A theory-based process evaluation alongside a randomised controlled trial of printed educational messages to increase primary care physicians' prescription of thiazide diuretics for hypertension [ISRCTN72772651]

Presseau, J., Grimshaw, J. M., Tetroe, J., Eccles, M. P., Francis, J., Godin, G., Graham, I. D., Hux, J. E., Johnston, M., Legare, F., Lemyre, L., Robinson, N. & Zwarenstein, M. (2016). A theory-based process evaluation alongside a randomised controlled trial of printed educational messages to increase primary care physicians' prescription of thiazide diuretics for hypertension [ISRCTN72772651]. Implementation Science, 11, 121.. doi: 10.1186/s13012-016-0485-4

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Abstract

Background
Pragmatic trials of implementation interventions focus on evaluating whether an intervention changes professional behaviour under real-world conditions rather than investigating the mechanism through which change occurs. Theory-based process evaluations conducted alongside pragmatic randomised trials address this by assessing whether the intervention changes theoretical constructs proposed to mediate change. The Ontario Printed Educational Materials (PEM) cluster trial was designed to increase family physicians’ guideline-recommended prescription of thiazide diuretics. The trial found no intervention effect. Using the theory of planned behaviour (TPB), we hypothesised that changes in thiazide prescribing would be reflected in changes in intention, consistent with changes in attitude and subjective norm, with no change to their perceived behavioural control (PBC), and tested this alongside the RCT.

Methods
We developed and sent TPB postal questionnaires to a random sub-sample of family physicians in each trial arm 2 months before and 6 months after dissemination of the PEMs. We used analysis of covariance to test for group differences using a 2 × 3 factorial design. We content-analysed an open-ended question about perceived barriers to thiazide prescription. Using control group data, we tested whether baseline measures of TPB constructs predicted self-reported thiazide prescribing at follow-up.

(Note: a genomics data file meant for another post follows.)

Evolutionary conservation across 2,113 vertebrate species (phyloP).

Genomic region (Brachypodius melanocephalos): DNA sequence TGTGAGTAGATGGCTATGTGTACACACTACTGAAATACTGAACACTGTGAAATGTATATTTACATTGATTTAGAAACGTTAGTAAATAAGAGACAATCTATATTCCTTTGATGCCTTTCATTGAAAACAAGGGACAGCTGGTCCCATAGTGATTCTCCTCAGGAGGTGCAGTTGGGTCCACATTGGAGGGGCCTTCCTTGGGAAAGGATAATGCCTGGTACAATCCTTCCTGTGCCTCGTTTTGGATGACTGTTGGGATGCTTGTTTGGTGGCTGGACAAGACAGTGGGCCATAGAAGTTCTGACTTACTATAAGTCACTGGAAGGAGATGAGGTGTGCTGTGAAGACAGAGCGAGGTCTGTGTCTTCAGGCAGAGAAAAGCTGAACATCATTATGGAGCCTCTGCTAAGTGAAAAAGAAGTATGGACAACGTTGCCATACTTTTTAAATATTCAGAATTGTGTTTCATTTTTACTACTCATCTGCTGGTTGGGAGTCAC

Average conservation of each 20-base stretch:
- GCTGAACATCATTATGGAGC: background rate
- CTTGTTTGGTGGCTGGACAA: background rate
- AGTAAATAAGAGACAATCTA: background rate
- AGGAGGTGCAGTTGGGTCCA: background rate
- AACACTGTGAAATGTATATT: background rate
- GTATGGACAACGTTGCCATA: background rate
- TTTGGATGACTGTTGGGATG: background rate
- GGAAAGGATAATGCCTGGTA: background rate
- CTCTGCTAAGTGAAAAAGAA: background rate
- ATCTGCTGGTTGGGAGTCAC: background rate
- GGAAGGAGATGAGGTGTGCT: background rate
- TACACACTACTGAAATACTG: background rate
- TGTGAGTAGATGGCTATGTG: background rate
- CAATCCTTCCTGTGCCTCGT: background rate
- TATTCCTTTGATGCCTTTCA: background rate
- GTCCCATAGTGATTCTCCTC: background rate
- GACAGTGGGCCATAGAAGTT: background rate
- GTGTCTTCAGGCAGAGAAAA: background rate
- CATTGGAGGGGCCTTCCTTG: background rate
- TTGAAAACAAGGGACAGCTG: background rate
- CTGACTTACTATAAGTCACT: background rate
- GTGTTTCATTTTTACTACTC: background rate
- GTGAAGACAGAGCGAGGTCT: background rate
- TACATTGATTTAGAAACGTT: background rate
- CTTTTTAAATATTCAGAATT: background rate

Results
Four hundred twenty-six physicians completed pre- and post-intervention questionnaires. Baseline scores on measures of TPB constructs were high: intention mean = 5.9 out of 7 (SD = 1.4), attitude mean = 5.8 (SD = 1.1), subjective norm mean = 5.8 (SD = 1.1) and PBC mean = 6.2 (SD = 1.0). The arms did not significantly differ post-intervention on any of the theory-based constructs, suggesting a possible ceiling effect. Content analysis of perceived barriers suggested post-intentional barriers to prescribing thiazides most often focused on specific patient clinical characteristics and potential side effects. Baseline intention (β = 0.63, p < 0.01) but not PBC (β = 0.04, p = 0.78) predicted 42.6 % of the variance in self-reported behaviour at follow-up in the control group.

Conclusions
Congruent with the Ontario Printed Educational Messages trial results and aligned with the TPB, we saw no impact of the intervention on any TPB constructs. The theoretical basis of this evaluation suggests possible explanations for the failure of the PEM intervention to change professional behaviour, which can directly inform the design and content of future theory-based PEM interventions to change professional behaviour.

Item Type: Article
Subjects: R Medicine > RC Internal medicine
Divisions: School of Health Sciences
URI: http://openaccess.city.ac.uk/id/eprint/15921

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